A new image for Weinberg Foundation

December 16, 2007|By C. Fraser Smith

The man whose name seems to grace every other building in Baltimore enjoyed his anonymity. A born businessman with movie star good looks, Harry Weinberg built a billion-dollar empire on a sixth-grade education.

Some people knew he owned a lot of property in Baltimore, but they didn't know much else.

Now, 17 years after his death, the foundation he formed in 1959 has embarked on what the image-driven business world of today would call a major rebranding.

Under its current president, Shale D. Stiller, the Weinberg Foundation strives for something akin to transparency.

The new Weinberg wants to make it easier for worthy organizations to be successful in their applications for Weinberg money. And it wants to be a leader in the overall effort to solve the problems of poverty.

With assets of $2.25 billion and growing, the foundation believes it must take on a more active role in the community of foundations. Recognizing that its programs can reach only a relative few of those in need, the Weinberg leadership now adds its voice to calls for more governmental involvement.

Before Mr. Stiller's arrival, says Rachel Monroe, the Weinberg's chief operating officer, the foundation operated as if a certain mystery were part of the founder's mandate. Bernard Siegel, the foundation's former president, ran things as if those marching orders were carved in stone.

"Leadership didn't feel it was part of the job to let anyone know what we were doing," Ms. Monroe says.

She and others have high praise for the stewardship of Mr. Siegel, but under Mr. Stiller, much has changed.

When he took control in 2005, the foundation had no Web site. Now its niche on the Internet covers 100 pages and gets 100,000 hits a year. For the first time in its 48-year history, the foundation distributed an annual report, explaining its mission as if it had been founded the day before.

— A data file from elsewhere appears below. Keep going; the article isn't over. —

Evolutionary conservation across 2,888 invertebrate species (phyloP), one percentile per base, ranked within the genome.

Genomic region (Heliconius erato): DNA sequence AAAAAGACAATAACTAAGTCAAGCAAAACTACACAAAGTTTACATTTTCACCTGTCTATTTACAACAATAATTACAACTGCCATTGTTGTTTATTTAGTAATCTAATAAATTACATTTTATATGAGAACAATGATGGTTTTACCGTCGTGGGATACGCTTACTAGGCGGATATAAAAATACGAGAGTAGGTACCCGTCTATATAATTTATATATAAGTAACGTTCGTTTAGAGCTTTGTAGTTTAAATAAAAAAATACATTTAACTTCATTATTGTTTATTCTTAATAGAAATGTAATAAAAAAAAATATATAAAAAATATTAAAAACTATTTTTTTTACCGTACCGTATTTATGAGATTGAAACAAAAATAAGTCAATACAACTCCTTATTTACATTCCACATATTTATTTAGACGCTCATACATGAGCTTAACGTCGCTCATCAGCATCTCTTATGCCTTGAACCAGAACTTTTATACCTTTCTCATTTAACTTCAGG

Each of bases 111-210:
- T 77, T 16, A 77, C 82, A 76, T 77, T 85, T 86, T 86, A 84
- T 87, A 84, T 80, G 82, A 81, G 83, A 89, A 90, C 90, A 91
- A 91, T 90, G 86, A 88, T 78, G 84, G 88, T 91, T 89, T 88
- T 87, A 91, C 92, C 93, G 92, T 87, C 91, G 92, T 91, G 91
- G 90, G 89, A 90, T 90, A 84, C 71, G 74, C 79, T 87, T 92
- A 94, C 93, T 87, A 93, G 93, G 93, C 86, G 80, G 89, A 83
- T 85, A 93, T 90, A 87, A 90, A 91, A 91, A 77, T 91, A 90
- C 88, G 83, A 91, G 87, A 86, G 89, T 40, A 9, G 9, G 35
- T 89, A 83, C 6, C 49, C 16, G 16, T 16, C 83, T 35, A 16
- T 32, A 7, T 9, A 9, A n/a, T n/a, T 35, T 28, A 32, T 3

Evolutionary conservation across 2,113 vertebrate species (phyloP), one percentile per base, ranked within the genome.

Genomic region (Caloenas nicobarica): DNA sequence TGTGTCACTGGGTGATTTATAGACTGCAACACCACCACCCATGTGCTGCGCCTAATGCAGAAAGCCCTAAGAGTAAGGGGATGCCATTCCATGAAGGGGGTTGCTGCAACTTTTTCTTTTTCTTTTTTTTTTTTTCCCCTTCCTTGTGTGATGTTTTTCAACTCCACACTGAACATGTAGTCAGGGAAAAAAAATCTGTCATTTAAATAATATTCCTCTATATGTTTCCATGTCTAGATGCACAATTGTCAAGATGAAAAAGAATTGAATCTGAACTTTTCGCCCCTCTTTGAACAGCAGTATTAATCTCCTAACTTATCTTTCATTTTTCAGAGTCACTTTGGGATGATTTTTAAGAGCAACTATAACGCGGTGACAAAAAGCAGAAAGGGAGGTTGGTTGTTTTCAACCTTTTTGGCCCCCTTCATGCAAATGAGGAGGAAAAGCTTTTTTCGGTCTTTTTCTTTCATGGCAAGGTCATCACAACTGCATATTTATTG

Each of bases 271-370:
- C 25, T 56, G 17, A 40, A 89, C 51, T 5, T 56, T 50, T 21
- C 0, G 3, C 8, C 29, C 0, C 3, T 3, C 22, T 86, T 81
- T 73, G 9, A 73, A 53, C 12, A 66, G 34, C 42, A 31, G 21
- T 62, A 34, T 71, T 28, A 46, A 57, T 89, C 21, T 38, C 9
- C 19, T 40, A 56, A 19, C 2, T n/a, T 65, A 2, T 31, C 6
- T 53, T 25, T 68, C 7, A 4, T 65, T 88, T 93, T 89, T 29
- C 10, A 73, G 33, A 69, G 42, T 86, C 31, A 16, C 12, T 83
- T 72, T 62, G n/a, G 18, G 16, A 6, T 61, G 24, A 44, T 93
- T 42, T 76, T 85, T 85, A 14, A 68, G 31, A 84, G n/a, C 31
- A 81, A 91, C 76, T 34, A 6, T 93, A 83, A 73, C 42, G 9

In a sense, that was true. And under Mr. Stiller and Ms. Monroe, the foundation bids for a transformation. In addition to the ubiquitous "Harry and Jeanette Weinberg" signage, the foundation is poised to claim publicly a status it has held privately for some years.

Its special role in the world of foundations - aid to the elderly in the U.S., Israel and Russia - is more and more important. Mr. Stiller says the Weinberg mission must adjust.

"With better medications, large numbers of people and increasing volume of dementia and Alzheimer's, the problems of the elderly will increase exponentially," he said in a speech to other grant makers.

At a recent reception in Baltimore, Mr. Stiller spoke of challenges faced by the society as a whole and grant-making institutions in particular. Contrary to the ribbing he gets from friends, he says, it's not easy to give away money - if you do it right.

"There are a lot of soup kitchens around," he observes, offering an example. "The Weinberg Foundation has funded a lot of them because we do direct service work."

But it's not that simple. The idea is to feed people, so you ask yourself: "Do you give to soup kitchens or food banks? What if you decide to give money only to soup kitchens? One of them has a $2 million endowment; the others have no endowments. Do you penalize the wealthy one because it already has money? Or do you favor the wealthy one because it has been so well run?"

When he was a lawyer working on complicated cases, he says, he was expected to know 95 percent of the available facts. As a grant-maker, he wonders if he can know as much as 50 percent.

Why use your money to help people who can't really help society - the elderly and mentally impaired kids? He quoted a caregiver: "Mr. Stiller, God created these children to give me and others the opportunity to help them and to make us better people."

Still functioning within the parameters established by Harry Weinberg, the foundation operates on a "common sense" model, not an ideological one. Along with its searching evaluation of the programs it supports, the foundation has streamlined its application process.

The Weinberg Foundation's new approach apparently includes more than a transforming transparency. It represents a determination to lead. There's too much need, Mr. Stiller says, to be satisfied with your own generosity.

C. Fraser Smith is senior news analyst at WYPR-FM. His column appears Sundays. His e-mail is fsmith@wypr.org.

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